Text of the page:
Friday, January 02, 2009

Fiscal Stimulus Part 2: Size

According to the Financial Times, the IMF is recommending that fiscal stimulus should be 5-6% of GDP. In other places the IMF has said they recommend 2%, so there is some confusion: perhaps the smaller figure means that the combined stimulus of all developed countries should be 2% of global GDP.

Some other recommendations:

- Paul Krugman estimated that the US needs a package of about 4% of GDP; that was back on November 10, and things have gone way downhill since then.
- Barack Obama's proposed two-year US$700B stimulus package works out to about 2.5% of US GDP (on top of previous stimulus).
- China is planning a $586 billion stimulus package, which is about 6 per cent of its GDP.
- Germany and Britain are each proposing stimulus packages that are about 1% of their GDP.
- The Canadian Centre for Policy Alternatives is calling for a 2% stimulus package (about $32B).
- The Conference Board of Canada recommends a $13 billion stimulus package.

Five to six percent of Canadian GDP is $65B-$96B, depending on how you measure GDP. That puts Curiosity Cat's recommendation of $80B right in the middle of the range.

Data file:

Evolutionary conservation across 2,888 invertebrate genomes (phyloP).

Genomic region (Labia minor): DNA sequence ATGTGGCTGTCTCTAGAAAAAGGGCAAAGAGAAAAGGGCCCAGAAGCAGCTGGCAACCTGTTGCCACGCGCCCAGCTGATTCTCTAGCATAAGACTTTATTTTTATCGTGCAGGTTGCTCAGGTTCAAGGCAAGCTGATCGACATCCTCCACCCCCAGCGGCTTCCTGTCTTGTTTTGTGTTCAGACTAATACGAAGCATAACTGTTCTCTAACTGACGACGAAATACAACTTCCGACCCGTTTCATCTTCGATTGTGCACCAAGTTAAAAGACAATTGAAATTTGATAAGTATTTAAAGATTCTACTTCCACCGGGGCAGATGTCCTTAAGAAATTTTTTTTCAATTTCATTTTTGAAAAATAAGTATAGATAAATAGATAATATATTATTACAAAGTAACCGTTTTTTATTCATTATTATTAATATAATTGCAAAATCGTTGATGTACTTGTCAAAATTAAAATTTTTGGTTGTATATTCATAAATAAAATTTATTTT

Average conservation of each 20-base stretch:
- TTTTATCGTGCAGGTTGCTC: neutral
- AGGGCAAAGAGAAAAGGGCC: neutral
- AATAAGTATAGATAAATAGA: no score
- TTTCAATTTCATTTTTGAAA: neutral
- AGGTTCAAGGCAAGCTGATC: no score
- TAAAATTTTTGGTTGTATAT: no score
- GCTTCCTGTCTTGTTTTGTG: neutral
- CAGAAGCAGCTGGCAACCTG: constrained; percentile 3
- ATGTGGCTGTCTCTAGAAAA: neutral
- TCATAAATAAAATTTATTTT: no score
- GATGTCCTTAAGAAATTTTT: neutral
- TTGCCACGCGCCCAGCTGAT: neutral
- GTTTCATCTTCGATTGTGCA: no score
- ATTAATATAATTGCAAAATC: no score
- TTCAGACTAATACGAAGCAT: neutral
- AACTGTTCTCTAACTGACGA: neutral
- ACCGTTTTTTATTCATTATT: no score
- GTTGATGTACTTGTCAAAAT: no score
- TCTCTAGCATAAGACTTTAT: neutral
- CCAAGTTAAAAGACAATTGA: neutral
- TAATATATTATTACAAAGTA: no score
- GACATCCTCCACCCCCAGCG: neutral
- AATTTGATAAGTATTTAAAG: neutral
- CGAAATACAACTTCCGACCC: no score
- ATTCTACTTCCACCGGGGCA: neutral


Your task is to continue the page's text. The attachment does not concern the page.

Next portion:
Paul Krugman argues that the fiscal stimulus package must be big:
If fiscal expansion is too little, that’s the end of the story. If it’s too much, the Fed can head off inflation by raising rates. So there’s an asymmetry. In reality, we can’t be sure how much bang we’ll get for the buck. What the asymmetry means is that we should err on the side of too much.

Or as IMF Economic Counsellor Olivier Blanchard said recently:
In normal times, the Fund would indeed be recommending to many countries that they reduce their budget deficit and their public debt. But these are not normal times, and the balance of risks today is very different.

If no fiscal stimulus is implemented, then demand may continue to fall. And with it, we may see some of the vicious cycles we have seen in the past: deflation and liquidity traps, expectations becoming more and more pessimistic and, as a result, a deeper and deeper recession. If, instead, a fiscal stimulus is implemented but proves unnecessary, the risk is that the economy recovers too fast. Surely, this risk is easier to control than the risk of an ever deepening recession.

I would put it even more starkly. What is needed is not only a fiscal stimulus now but a commitment by governments that they will follow whatever policies it takes to avoid a repeat of a Great Depression scenario. If they do so, the fear that people and firms have today will fade, and demand will pick up.

See also: Fiscal Stimulus Part 1

No comments: